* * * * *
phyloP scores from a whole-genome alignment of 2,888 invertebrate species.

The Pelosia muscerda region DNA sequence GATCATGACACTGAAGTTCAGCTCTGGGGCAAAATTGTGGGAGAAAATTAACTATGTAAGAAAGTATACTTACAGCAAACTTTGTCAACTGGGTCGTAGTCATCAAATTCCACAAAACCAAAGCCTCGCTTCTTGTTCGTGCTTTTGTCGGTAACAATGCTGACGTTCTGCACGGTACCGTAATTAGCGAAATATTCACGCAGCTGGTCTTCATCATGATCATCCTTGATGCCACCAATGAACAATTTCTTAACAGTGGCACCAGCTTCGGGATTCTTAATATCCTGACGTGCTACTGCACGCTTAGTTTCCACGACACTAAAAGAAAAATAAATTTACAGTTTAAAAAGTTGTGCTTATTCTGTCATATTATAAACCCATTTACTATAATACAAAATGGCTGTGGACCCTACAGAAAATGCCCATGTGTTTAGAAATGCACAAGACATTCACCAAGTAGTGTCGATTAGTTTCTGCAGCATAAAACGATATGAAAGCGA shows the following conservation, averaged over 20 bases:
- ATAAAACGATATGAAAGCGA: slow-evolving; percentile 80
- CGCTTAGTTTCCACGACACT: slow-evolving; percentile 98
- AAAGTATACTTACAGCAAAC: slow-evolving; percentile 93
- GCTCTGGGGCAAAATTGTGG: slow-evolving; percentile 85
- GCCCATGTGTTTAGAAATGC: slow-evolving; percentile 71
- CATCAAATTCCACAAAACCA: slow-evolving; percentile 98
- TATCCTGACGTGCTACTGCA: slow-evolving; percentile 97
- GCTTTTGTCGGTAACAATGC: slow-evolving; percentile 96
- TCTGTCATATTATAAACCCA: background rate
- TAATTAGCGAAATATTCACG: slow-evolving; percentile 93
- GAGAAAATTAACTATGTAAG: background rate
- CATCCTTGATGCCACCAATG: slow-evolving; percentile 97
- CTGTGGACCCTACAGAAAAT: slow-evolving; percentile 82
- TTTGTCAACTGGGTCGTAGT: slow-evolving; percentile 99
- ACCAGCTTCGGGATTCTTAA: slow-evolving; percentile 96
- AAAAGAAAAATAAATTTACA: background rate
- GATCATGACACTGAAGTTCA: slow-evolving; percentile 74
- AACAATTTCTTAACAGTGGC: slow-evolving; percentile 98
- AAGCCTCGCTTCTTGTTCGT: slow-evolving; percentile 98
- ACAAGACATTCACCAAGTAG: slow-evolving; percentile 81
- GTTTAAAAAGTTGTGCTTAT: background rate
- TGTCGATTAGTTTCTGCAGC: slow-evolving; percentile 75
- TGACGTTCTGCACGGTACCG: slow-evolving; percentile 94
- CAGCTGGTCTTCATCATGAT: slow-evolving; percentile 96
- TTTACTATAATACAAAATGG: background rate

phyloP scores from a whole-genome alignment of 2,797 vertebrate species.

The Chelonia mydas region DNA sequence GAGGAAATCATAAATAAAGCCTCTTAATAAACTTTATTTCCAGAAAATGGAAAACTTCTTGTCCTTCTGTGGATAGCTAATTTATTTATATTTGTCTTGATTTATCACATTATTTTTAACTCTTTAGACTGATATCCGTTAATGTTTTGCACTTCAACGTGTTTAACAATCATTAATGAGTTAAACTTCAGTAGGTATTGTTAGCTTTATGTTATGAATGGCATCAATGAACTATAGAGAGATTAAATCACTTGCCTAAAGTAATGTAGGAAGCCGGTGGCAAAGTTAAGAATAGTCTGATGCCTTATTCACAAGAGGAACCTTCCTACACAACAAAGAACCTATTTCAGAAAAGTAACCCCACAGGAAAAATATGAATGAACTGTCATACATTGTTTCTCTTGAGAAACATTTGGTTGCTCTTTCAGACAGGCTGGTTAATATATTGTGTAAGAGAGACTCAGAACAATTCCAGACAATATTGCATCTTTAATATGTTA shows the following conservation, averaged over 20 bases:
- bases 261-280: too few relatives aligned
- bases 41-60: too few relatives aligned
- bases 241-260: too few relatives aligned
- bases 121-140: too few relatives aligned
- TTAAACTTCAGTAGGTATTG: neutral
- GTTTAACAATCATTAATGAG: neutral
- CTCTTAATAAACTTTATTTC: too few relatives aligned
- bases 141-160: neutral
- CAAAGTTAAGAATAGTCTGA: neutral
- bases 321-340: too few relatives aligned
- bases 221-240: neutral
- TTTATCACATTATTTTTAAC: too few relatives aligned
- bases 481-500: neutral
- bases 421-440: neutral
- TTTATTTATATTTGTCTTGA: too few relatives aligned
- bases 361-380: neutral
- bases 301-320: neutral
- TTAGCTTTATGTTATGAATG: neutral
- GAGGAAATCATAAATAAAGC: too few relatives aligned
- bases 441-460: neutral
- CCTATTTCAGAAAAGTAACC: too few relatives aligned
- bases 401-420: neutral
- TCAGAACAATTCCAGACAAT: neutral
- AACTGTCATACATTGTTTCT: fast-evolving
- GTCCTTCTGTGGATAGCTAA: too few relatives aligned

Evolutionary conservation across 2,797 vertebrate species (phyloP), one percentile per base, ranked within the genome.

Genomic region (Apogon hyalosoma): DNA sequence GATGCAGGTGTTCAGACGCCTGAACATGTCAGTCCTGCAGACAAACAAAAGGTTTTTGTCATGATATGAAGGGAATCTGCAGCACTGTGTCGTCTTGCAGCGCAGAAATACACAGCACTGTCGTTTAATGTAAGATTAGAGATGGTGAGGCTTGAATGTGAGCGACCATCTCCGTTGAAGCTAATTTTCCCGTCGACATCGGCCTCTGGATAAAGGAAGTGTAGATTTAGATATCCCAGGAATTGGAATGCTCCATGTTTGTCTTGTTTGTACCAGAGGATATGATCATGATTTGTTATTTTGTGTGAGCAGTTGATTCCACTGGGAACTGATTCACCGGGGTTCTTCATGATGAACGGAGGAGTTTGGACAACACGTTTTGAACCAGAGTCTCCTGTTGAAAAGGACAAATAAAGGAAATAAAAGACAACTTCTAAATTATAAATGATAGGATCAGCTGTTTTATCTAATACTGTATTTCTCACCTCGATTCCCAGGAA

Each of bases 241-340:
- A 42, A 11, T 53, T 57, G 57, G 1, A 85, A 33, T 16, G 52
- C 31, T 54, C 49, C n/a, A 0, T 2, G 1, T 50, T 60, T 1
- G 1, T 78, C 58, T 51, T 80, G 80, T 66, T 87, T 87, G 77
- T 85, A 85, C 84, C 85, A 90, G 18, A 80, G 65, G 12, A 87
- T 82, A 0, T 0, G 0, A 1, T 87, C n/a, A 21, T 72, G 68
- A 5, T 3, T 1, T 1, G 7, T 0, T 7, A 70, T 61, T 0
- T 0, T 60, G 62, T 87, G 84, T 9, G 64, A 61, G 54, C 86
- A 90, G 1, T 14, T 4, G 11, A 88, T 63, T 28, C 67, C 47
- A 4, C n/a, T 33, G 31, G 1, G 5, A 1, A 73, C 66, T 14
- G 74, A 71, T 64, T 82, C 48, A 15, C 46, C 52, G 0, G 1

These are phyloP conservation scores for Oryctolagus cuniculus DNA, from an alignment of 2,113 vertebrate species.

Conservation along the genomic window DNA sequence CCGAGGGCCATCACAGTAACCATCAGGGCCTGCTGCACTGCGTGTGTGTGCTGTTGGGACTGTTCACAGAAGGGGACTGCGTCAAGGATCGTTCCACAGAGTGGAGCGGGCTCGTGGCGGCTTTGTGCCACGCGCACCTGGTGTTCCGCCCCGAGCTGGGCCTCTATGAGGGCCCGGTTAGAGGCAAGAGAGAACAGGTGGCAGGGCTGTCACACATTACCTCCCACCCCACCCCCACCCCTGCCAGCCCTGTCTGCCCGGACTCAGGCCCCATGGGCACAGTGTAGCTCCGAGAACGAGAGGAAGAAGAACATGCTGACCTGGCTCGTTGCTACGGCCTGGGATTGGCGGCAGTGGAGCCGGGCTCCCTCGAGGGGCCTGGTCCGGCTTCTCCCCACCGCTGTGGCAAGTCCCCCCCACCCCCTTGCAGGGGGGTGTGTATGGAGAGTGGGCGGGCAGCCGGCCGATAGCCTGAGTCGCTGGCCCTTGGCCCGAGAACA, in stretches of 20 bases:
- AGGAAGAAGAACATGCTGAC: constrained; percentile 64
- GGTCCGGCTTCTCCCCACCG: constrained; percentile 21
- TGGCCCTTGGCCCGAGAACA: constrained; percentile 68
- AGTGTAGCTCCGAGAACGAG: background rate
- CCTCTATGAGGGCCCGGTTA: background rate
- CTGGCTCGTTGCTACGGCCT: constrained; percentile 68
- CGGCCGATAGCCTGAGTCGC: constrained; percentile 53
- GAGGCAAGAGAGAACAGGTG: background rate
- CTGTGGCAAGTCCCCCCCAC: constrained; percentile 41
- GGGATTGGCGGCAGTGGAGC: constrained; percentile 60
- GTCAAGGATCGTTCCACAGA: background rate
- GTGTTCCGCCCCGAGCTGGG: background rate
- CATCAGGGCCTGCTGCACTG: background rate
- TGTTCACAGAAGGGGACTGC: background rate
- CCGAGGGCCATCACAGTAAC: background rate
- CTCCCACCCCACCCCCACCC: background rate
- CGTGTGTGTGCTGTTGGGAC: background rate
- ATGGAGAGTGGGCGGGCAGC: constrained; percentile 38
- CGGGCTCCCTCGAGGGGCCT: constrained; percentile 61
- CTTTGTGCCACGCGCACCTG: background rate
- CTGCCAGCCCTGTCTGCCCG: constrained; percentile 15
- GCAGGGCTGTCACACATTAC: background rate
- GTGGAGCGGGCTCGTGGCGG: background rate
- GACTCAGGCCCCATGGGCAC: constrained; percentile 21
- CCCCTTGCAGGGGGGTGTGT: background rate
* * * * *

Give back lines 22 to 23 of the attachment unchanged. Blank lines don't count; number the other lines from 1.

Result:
- ACAAGACATTCACCAAGTAG: slow-evolving; percentile 81
- GTTTAAAAAGTTGTGCTTAT: background rate